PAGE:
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Sri Lankan President Ranil Wickremesinghe presents budget; says economy not out of crisis yet

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A woman buys vegetables at a market, on the day President Ranil Wickremesinghe, who is also the island nation’s Finance Minister, presents the annual budget in Colombo, Sri Lanka, on November 13, 2023.

A woman buys vegetables at a market, on the day President Ranil Wickremesinghe, who is also the island nation’s Finance Minister, presents the annual budget in Colombo, Sri Lanka, on November 13, 2023.
| Photo Credit: Reuters

Sri Lankan President Ranil Wickremesinghe on November 13 presented his government’s 2024 budget, emphasising the need for tough reforms until the full recovery of the cash-strapped island nation’s economy.

Although Sri Lanka has managed to control its hyperinflation in the ongoing economic crisis, its economy is far from being fully recovered.

Sri Lanka cuts policy rates to reduce inflation and boost economic recovery

“We have been able to put back on the rails the derailed economy. Still, people undergo suffering,” Mr. Wickremesinghe, who is also the Finance Minister, said.

“The inflation which was 70% in September 2022 has been reduced to 1.5% in October this year,” the Minister said. He said in order for the island nation to prevent another bankruptcy, hard reforms are a must.

The state banks were made to fund the losses of state enterprises. He proposed that two state banks’ shares be issued to the public and investors while the government would inject cash into the state banks to maintain their stability.

Mr. Wickremesinghe said the cost of living allowances for 1.3 million state employees and pensioners numbering 7,00,000 would be raised by Rs.10,000 (Sri Lankan Rupees) and Rs.3,000 respectively from 2024.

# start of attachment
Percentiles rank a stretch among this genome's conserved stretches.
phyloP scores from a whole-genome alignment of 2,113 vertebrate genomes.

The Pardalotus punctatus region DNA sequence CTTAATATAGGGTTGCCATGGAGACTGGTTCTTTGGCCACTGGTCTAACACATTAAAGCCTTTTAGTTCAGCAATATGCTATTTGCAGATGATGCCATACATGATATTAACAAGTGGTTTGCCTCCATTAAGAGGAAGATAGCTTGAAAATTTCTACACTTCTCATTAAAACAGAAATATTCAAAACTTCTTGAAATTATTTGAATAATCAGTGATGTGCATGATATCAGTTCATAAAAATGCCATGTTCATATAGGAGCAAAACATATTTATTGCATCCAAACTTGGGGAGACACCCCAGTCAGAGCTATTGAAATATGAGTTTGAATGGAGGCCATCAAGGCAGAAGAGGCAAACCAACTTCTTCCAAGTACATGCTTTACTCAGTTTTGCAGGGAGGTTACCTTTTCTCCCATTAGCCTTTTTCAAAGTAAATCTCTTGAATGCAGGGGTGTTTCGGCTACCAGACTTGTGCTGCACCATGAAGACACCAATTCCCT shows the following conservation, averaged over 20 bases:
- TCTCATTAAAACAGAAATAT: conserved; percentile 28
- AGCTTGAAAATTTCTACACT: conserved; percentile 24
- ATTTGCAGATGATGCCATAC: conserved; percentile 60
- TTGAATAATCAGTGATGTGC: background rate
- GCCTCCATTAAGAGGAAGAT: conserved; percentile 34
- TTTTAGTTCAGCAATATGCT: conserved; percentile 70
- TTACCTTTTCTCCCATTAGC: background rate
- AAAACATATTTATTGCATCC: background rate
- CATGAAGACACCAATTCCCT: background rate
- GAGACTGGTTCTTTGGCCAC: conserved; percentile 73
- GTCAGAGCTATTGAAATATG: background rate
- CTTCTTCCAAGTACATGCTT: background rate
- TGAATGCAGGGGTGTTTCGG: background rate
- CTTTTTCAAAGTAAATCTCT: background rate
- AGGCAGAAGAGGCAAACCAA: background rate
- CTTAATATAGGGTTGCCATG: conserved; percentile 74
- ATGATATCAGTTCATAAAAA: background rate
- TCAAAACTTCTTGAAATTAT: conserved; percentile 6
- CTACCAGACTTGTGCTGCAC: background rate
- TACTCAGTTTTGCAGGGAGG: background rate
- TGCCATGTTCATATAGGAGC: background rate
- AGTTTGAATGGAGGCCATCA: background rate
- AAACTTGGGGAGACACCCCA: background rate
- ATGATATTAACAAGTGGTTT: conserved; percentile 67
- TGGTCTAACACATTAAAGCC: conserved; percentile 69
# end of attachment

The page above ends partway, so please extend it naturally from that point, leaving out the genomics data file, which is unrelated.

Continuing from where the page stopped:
In Sri Lanka, a long and rocky road to economic recovery

The announcement came as state employees last week held street protests demanding a Rs.20,000 wage hike. He said the government could no longer print money or get external borrowings for state expenditure.

Mr. Wickremesinghe blamed the political trade union for protests against investment projects such as the Trincomalee oil tanks farm development with India.

“A special Presidential task force would see the development of the entire Trincomalee district with the Indian side,” he said.

Highlighting the revenue shortfall, Mr. Wickremesinghe said there remains a monthly state expenditure deficit of rupees 168 billion with the government having to pay 220 billion as loan interest.

The revenue shortfall was one of the key factors mentioned in the International Monetary Fund’s (IMF) first review of its 2.9 billion dollar bailout.

The budget speech made no reference to when the second tranche of the IMF four-year bailout would be forthcoming. Mr. Wickremesinghe said this budget was not a 2024 election budget as no popular handouts were announced.

The next Presidential election must be called by mid-September of 2024 and be held before the end of November.



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